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Storing Light In A Solid Material: Another First

When light encounters a medium in which the index of refraction changes dramatically with wavelength, the group velocity of light -- the speed at which the wave pulse propagates -- can be considerably lowered, even to zero.

The energy and information in the original light beam can be stored, without any heating, in the form of a wave of excitations in the spins of the atoms in the medium.

Earlier this year, two different experiments at Harvard stopped and stored light in a vapor sample. Now the feat has been carried out in a solid at MIT and at the Air Force Research Laboratory in Hanscom, Massachusetts.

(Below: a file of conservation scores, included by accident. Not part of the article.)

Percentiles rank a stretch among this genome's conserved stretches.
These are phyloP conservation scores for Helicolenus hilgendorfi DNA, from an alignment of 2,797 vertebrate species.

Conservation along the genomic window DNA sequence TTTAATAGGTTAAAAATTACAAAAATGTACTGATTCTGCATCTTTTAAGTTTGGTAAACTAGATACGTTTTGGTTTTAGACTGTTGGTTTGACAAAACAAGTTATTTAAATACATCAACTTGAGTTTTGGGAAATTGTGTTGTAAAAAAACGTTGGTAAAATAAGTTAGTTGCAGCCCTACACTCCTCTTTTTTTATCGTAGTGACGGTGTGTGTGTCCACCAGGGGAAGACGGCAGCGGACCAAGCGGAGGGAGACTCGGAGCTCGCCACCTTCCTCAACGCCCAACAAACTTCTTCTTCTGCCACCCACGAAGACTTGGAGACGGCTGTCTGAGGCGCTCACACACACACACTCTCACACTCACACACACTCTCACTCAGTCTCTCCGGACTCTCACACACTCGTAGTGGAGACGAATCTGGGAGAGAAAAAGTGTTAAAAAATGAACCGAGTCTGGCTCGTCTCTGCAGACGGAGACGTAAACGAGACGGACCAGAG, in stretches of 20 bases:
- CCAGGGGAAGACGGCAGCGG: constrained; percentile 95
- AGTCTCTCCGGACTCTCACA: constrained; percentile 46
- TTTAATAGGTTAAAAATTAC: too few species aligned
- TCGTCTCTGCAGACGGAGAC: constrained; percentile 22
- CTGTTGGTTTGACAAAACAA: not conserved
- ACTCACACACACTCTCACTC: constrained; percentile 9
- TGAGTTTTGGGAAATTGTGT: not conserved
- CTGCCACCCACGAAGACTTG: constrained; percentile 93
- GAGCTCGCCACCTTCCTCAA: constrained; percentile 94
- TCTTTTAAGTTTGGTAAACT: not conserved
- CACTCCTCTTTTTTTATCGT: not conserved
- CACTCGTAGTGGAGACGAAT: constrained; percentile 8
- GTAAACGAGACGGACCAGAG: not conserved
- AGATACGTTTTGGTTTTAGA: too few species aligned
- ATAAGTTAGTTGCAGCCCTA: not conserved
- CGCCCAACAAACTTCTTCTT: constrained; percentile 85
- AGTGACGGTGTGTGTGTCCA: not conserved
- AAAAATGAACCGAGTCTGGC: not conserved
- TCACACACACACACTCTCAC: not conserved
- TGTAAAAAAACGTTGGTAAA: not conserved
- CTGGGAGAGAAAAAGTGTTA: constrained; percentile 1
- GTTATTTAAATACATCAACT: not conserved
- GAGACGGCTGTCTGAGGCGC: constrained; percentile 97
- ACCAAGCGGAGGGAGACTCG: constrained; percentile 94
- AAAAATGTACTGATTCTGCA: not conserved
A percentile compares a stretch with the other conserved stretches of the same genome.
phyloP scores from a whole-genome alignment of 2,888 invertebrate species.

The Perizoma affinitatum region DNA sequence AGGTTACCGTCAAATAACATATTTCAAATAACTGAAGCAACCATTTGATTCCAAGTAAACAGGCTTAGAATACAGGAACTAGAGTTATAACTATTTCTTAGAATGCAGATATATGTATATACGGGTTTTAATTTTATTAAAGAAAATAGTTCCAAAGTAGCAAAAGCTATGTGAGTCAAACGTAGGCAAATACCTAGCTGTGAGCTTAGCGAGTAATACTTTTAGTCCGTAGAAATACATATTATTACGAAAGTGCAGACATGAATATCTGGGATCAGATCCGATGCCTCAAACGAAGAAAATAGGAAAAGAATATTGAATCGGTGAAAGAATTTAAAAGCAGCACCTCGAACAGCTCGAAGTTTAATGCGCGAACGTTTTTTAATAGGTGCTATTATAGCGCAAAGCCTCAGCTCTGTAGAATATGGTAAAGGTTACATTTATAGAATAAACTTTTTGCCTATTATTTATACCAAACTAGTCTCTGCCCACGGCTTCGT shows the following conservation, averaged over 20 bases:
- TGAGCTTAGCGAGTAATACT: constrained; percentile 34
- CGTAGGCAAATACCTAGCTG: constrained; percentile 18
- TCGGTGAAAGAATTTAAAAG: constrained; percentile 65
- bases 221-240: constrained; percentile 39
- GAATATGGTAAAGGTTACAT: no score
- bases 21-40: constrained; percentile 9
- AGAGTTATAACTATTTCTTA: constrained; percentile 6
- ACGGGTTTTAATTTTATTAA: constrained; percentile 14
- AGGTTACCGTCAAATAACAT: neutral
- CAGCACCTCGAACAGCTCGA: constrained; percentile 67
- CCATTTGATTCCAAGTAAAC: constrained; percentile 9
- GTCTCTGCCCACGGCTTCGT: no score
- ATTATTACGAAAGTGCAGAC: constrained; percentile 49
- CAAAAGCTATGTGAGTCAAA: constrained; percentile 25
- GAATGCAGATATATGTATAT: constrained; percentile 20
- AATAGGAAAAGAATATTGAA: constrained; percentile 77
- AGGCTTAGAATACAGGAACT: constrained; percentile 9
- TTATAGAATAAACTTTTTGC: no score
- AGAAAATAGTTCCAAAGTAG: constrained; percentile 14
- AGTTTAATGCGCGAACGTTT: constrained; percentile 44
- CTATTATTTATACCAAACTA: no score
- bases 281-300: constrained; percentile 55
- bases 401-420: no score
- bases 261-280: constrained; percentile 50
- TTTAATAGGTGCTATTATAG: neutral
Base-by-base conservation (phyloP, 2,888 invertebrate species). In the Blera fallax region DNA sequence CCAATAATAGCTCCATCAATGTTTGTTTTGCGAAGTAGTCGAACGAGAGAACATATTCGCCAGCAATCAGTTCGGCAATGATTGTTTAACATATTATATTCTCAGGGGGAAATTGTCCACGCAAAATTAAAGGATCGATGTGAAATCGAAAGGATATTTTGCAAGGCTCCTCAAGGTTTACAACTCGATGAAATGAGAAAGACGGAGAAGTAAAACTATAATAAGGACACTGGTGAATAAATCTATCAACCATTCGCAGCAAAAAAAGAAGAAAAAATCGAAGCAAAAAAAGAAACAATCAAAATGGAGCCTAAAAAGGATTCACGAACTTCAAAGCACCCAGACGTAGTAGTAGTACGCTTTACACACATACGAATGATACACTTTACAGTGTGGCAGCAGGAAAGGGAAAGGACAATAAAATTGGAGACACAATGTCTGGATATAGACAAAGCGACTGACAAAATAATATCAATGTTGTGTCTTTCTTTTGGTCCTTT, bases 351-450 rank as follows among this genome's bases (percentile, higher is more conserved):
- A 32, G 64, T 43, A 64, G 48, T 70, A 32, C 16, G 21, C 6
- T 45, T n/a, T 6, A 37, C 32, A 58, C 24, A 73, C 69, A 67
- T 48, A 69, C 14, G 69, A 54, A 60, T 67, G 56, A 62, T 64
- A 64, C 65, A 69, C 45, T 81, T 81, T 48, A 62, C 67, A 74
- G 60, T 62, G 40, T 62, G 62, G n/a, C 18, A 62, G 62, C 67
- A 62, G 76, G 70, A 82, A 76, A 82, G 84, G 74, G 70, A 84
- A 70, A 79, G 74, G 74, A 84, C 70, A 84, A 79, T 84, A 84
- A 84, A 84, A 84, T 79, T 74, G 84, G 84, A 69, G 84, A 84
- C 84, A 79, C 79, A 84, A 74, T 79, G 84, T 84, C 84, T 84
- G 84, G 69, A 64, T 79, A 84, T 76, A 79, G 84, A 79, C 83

This is a promising advance, since most information processing is carried out in solid-state integrated devices.

The medium used, a yttrium-silicate crystal doped with atoms of the rare earth praseodymium, is already commonly used as a medium for high-density optical data storage.

The researchers foresee many applications for slow or stopped light in a solid in areas such as quantum computing, ultra-sensitive magnetometry and acousto-optics (if light is slowed to subsonic speeds, strong coupling between light and sound waves becomes possible).

(Reference: Turukhin et al., Physical Review Letters, 14 January 2001; text at this URL.)

(Editor's Note: This story, with only minor editing, is based on PHYSICS NEWS UPDATE, the American Institute of Physics Bulletin of Physics News Number 571 January 2, 2002, by Phillip F. Schewe, Ben Stein, and James Riordon.)

[Contact: Philip Hemmer]






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